The French Exit
Gig Seeker Pro

The French Exit


Band Alternative Rock


This band has not uploaded any videos
This band has not uploaded any videos



"Mercury Lounge - 11/16/08"

"If Tonic was still open, the French Exit would be headlining Saturday nights there. Sadly, that was 2006 – a lot has happened in this city since. There's been a big buzz about this band lately, not just because of frontwoman Mia Wilson's cheekbones or the distant, offhandedly menacing allure she cultivates. Like the band before them, they kept the ever-growing crowd rapt throughout their set of long, hypnotic noir anthems that sometimes bordered on goth (but in a good way - like Joy Divison rather than Nine Inch Nails).

Drummer Bryan Sargent began with brushes, switched to sticks and by the end of the show was playing with mallets. Like Jim White of the Dirty Three, he's an uncommonly musical player: throughout the show, he wasn't content simply to keep time, sometimes pushing the numerous dynamic shifts, sometimes following them with deftly placed, counterintuitive accents. Henri Harps began on guitar, flavoring the songs with eerie, minimalistically twangy spaghetti western licks when he wasn't blasting out chords lush with reverb and distortion before switching to bass and then back again. Wilson began on piano, switched to acoustic guitar (battling all kinds of sonic difficulties that could have been fixed had the soundman known how to do it) and then went back to keys for the remainder of the set. Vocally, Cat Power is the obvious influence, except that Wilson sings completely without affectation – in other words, she sings, she doesn't seh-heng. Like the preceding band, the French Exit also have excellent lyrics. Wilson projects them with the same raw, wounded, vengeful authority as the great blueswomen of the 20s and 30s: she speaks to anyone who's ever been done wrong.

Their first two songs built from creepy, minor-key intros from Wilson's piano and then her guitar. The third song of the set was long and ominous over a repetitive three-chord descending progression: "I think I have seen this coming," was Wilson's lyrical mantra. They picked up the pace for a moment after that. "What I lack in speed I make up for in cruelty," Wilson warned, "I don't care what happens next, just don't sleep near me…I'm rejecting them before they get me."

A fast one in 6/8 maintained the bitter edge: "It was a slap in the face, can't believe that's what you dragged home after me," Wilson wailed, "See you've found yourself a true fan who loves you like a child." They closed with their best song, a magnificent new one titled Bad Sign that built to a towering, symphonic crescendo, Wilson expertly laying down layer after layer of piano and string synth loops as Sargent played big, beautiful cymbal splashes with his mallets. What a viscerally intense way to end what what's been the best week of concerts in New York all year long." - Lucid Culture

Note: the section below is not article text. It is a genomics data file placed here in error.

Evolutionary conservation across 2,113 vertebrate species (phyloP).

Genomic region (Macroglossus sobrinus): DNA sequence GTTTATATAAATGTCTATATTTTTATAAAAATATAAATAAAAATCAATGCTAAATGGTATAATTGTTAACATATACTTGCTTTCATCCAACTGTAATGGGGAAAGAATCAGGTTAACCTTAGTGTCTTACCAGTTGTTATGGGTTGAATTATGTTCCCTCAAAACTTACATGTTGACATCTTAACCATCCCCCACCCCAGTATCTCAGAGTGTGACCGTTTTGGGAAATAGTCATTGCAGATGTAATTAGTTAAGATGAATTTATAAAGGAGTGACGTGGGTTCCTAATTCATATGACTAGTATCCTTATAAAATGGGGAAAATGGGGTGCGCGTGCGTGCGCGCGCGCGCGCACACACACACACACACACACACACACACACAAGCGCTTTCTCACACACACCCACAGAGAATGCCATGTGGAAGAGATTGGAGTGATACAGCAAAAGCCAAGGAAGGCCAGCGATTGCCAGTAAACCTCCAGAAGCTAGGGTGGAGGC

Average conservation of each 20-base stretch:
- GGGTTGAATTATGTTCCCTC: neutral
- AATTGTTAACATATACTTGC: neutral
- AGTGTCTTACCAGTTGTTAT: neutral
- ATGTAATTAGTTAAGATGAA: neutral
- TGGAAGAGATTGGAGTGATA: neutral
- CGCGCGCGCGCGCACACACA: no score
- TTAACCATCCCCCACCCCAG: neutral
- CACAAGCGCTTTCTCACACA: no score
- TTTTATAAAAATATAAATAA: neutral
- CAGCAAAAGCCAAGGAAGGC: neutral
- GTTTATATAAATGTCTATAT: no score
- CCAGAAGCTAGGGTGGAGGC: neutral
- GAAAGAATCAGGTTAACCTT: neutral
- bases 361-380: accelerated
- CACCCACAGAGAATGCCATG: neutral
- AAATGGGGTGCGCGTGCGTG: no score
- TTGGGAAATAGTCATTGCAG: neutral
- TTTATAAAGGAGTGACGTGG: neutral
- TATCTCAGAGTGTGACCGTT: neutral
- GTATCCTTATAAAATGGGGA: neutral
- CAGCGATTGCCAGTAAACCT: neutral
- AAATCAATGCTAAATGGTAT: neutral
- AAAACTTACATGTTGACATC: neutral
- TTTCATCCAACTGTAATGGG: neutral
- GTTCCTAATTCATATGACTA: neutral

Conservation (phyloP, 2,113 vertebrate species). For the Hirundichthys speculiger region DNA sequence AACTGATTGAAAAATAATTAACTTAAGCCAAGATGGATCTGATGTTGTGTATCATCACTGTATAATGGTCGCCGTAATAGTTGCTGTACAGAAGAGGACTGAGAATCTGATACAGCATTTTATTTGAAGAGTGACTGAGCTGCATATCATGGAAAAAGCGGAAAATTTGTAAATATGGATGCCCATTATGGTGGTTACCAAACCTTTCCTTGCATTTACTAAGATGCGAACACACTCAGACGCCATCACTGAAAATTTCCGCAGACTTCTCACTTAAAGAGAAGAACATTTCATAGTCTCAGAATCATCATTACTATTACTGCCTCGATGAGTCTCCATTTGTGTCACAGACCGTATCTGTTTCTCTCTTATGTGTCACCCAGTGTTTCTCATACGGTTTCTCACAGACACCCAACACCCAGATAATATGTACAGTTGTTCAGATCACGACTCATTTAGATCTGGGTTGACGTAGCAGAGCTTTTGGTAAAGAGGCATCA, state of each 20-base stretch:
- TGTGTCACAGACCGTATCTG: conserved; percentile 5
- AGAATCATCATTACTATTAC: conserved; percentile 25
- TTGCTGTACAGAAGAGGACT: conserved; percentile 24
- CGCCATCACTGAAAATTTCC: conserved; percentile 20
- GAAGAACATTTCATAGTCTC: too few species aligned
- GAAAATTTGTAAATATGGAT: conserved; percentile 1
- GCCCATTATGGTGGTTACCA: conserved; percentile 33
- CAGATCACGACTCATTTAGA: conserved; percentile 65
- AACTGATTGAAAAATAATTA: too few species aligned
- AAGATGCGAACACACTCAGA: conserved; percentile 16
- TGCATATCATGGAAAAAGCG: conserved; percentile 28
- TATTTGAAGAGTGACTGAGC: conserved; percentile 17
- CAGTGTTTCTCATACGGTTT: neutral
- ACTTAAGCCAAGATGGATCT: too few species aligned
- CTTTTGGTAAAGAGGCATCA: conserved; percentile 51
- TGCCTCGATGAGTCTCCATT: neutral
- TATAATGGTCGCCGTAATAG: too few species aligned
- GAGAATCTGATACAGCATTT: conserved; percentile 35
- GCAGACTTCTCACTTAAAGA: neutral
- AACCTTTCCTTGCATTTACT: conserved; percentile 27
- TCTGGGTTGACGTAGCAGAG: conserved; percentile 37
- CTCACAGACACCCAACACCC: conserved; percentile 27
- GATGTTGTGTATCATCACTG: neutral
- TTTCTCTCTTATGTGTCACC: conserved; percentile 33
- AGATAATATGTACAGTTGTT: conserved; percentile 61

"The Top 20 NYC Concerts of 2008"

The Brixton Riot and The French Exit at Mercury Lounge, 11/16/08... a smoldering, evilly beautiful show by the Brooklyn noir trio. - Lucid Culture

"The Top 100 Songs of 2008"

66. The French Exit – Bad Sign
Slowly slinky noir cabaret meets goth meets Godspeed You Black Emperor on this ferocious new one by the excellent NYC underground rockers - Lucid Culture

"Band of the Week, August 2008"

Band of the Week, August 2008 - Stranded In Stereo

"The Local 269 - 5/13/09"

From there it was down to Local 269, the latest and predictably upscaled version of the old Meow Mix space. As good as Fernandez had been two hours earlier, the French Exit were the highlight of the night, their dark, murkily beautiful reverb guitar-and-keyboard sound absolutely impossible to turn away from. Henri Harps’ richly metallic washes of chords rang out over Mia Wilson’s understatedly ornate, anguished piano arpeggios, drummer Bryan Sargent’s subtle accents quietly and effectively maintaining the intensity. Their songs burned like a pine pitch torch, slow and smoky but inexorably blazing, Wilson’s soul-simmered, wounded vocals impressively clear in the mix. There’s a hypnotic feel to pretty much everything they do: after awhile, the songs become pretty much impossible to dissect because they draw you in so deeply. Wilson’s lyrics were characteristically savage: “No, this won’t hurt,” she sang with an almost gleeful sarcasm in a new one, Bones and Matches, pounding and ferociously insistent over a repetitive piano hook. “Let me in, let me in,” she implored on the following number. They closed with a towering, majestic, organ-fueled version of Bad Sign, which might be their signature song, building to an explosion of distorted organ and reverb guitar as the chorus kicked in. Are the French Exit the best live band in town? They’re unquestionably one of them. If the darkness calls to you, so will their songs. - Lucid Culture


- "Business" EP - July 2009
- Live from 92.1 WPTS, Pittsburgh, PA - March 2009



The French Exit are a New York City quartet formed in 2008. Consisting of Mia Wilson (Vocals, Guitar, Keyboards), Henri Harps (Guitar), Johnny Lancia (Bass), and Bryan Sargent (Drums); the French Exit marries atmospheric compositions, intense and wounded lyrics, and hypnotic rhythms. Citing the influences of PJ Harvey, Joy Division, Nina Simone, Portishead, Nick Cave & The Bad Seeds, and Sigur Ros, the band creates it's own brand of powerful, moody experimental rock.

In their brief existence, they have already performed such noted venues as the Mercury Lounge, Maxwell's, Piano's, and Garfield Artworks in Pittsburgh, PA. They have participated in the monthly Freestyle Music Series at the Cake Shop and the Make Music New York festival at Goodbye Blue Monday. They have also performed a live in-studio show for the University of Pittsburgh radio station, 92.1 WPTS.